Jobs was intrigued by Berg's concept of a workstation and contemplated starting a higher education computer company in the fall of 1985, amidst increasing turmoil at Apple. Jobs's division did not release upgraded versions of the Macintosh and much of the Macintosh Office system.[11] As a result, sales plummeted,[12] and Apple was forced to write off millions of dollars in unsold inventory.[13] Apple's chief executive officer (CEO) John Sculley ousted Jobs from his day-to-day role at Apple, replacing him with Jean-Louis Gassée in 1985.[14] Later that year, Jobs began a power struggle to regain control of the company. The board of directors sided with Sculley while Jobs took a business visit to Western Europe and the Soviet Union on behalf of Apple.[15]

Original NeXT team

After several months of being sidelined, Jobs resigned from Apple on September 13, 1985. He told the board he was leaving to set up a new computer company, and that he would be taking several Apple employees from the SuperMicro division with him. He also told the board that his new company would not compete with Apple and might even consider licensing its designs back to them to market under the Macintosh brand.[16]

Jobs named his new company Next, Inc. A number of former Apple employees followed him to Next, including Joanna Hoffman, Bud Tribble, George Crow, Rich Page, Susan Barnes, Susan Kare, and Dan'l Lewin. After consulting with major educational buyers from around the country, including a follow-up meeting with Paul Berg, a tentative specification for the workstation was drawn up. It was designed to be powerful enough to run wet lab simulations and cheap enough for college students to use in their dormitory rooms.[17] Before the specifications were finished, however, Apple sued Next for "nefarious schemes" to take advantage of the cofounders' insider information.[18][19][20] Jobs remarked, "It is hard to think that a $2 billion company with 4,300-plus people couldn't compete with six people in blue jeans."[21] The suit was eventually dismissed before trial.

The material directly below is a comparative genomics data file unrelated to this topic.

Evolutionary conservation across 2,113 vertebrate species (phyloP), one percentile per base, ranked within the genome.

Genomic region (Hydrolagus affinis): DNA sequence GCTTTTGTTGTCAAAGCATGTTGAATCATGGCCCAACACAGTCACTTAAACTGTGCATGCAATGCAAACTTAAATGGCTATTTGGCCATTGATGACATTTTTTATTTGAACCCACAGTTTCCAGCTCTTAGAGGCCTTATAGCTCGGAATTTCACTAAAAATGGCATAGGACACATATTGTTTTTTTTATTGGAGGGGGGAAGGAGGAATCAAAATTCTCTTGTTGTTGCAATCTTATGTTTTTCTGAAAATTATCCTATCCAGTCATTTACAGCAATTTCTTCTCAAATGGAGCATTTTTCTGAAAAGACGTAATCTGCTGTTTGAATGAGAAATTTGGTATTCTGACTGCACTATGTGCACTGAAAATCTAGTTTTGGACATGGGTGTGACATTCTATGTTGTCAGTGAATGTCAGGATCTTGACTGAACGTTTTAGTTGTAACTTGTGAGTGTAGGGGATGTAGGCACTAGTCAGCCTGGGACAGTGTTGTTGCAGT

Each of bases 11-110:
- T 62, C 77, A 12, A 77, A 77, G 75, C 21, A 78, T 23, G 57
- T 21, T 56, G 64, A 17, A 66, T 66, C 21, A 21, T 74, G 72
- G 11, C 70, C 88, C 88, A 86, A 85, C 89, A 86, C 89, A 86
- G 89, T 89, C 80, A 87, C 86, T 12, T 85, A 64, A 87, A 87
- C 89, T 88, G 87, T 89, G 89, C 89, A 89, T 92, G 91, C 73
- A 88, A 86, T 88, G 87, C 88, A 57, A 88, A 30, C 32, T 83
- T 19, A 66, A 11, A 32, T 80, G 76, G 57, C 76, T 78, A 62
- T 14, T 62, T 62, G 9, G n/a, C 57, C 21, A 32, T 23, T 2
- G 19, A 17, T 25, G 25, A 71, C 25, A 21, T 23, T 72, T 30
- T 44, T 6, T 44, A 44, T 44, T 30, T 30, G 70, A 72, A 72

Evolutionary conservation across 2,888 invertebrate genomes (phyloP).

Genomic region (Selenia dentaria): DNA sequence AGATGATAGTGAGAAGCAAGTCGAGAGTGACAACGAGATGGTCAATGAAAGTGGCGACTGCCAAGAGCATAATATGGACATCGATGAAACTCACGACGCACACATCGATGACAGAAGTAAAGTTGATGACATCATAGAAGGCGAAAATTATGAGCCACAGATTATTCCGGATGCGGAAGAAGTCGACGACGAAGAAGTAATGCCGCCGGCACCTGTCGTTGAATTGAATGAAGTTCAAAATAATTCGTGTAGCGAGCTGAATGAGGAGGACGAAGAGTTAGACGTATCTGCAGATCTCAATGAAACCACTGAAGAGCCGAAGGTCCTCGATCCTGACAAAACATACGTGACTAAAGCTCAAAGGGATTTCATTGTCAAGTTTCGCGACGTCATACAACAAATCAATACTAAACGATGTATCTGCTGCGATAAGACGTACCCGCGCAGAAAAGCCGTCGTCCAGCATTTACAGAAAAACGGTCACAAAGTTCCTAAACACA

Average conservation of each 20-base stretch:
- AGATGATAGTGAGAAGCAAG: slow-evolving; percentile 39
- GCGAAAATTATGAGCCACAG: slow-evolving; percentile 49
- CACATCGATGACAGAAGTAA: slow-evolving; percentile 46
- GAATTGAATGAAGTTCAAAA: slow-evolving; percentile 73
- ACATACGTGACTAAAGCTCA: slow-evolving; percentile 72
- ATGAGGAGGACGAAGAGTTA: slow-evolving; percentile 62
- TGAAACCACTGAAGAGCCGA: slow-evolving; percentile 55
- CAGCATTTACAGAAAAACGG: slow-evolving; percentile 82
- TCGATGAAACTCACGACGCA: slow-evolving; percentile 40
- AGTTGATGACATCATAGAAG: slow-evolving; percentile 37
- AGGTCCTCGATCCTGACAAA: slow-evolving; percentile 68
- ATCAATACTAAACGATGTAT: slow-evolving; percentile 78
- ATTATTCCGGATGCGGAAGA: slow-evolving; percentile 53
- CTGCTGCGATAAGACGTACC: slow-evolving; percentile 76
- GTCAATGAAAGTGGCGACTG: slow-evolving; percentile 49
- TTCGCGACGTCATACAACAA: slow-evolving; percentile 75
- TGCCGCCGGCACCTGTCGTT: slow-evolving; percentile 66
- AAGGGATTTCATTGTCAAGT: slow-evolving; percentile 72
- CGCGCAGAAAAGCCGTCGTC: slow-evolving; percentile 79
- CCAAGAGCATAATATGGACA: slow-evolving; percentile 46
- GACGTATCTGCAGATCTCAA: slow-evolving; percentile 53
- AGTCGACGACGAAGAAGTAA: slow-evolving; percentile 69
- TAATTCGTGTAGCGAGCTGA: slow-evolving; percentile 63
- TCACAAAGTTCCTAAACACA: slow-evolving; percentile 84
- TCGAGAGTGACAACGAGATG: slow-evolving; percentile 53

In 1986, Jobs recruited the famous graphic designer Paul Rand to create a brand identity costing $100,000.[22] Jobs recalled, "I asked him if he would come up with a few options, and he said, 'No, I will solve your problem for you and you will pay me. You don’t have to use the solution. If you want options go talk to other people.'"[23] Rand created a 20-page brochure detailing the brand, including the precise angle used for the logo (28°) and a new company name spelling, NeXT.[22]

1987–93: NeXT Computer

First generation

I want some kid at Stanford to be able to cure cancer in his dorm room.

Steve Jobs, on the purpose of the new NeXT cube[24]

NeXT changed its business plan in mid-1986. The company decided to develop both computer hardware and software, instead of just a low-end workstation. A team led by Avie Tevanian, who had joined the company after working as one of the Mach kernel engineers at Carnegie Mellon University, was to develop the NeXTSTEP operating system. The hardware division, led by Rich Page — one of the cofounders who had previously led the Apple Lisa team — designed and developed the hardware. NeXT's first factory was completed in Fremont, California in 1987.[21] It was capable of producing 150,000 machines per year.[21] NeXT's first workstation was officially named the NeXT Computer, although it was widely termed "the cube"[25] because of its distinctive case, a 1 ft magnesium cube, designed by Apple IIc case designer Frogdesign in accordance with an edict from Jobs.[26]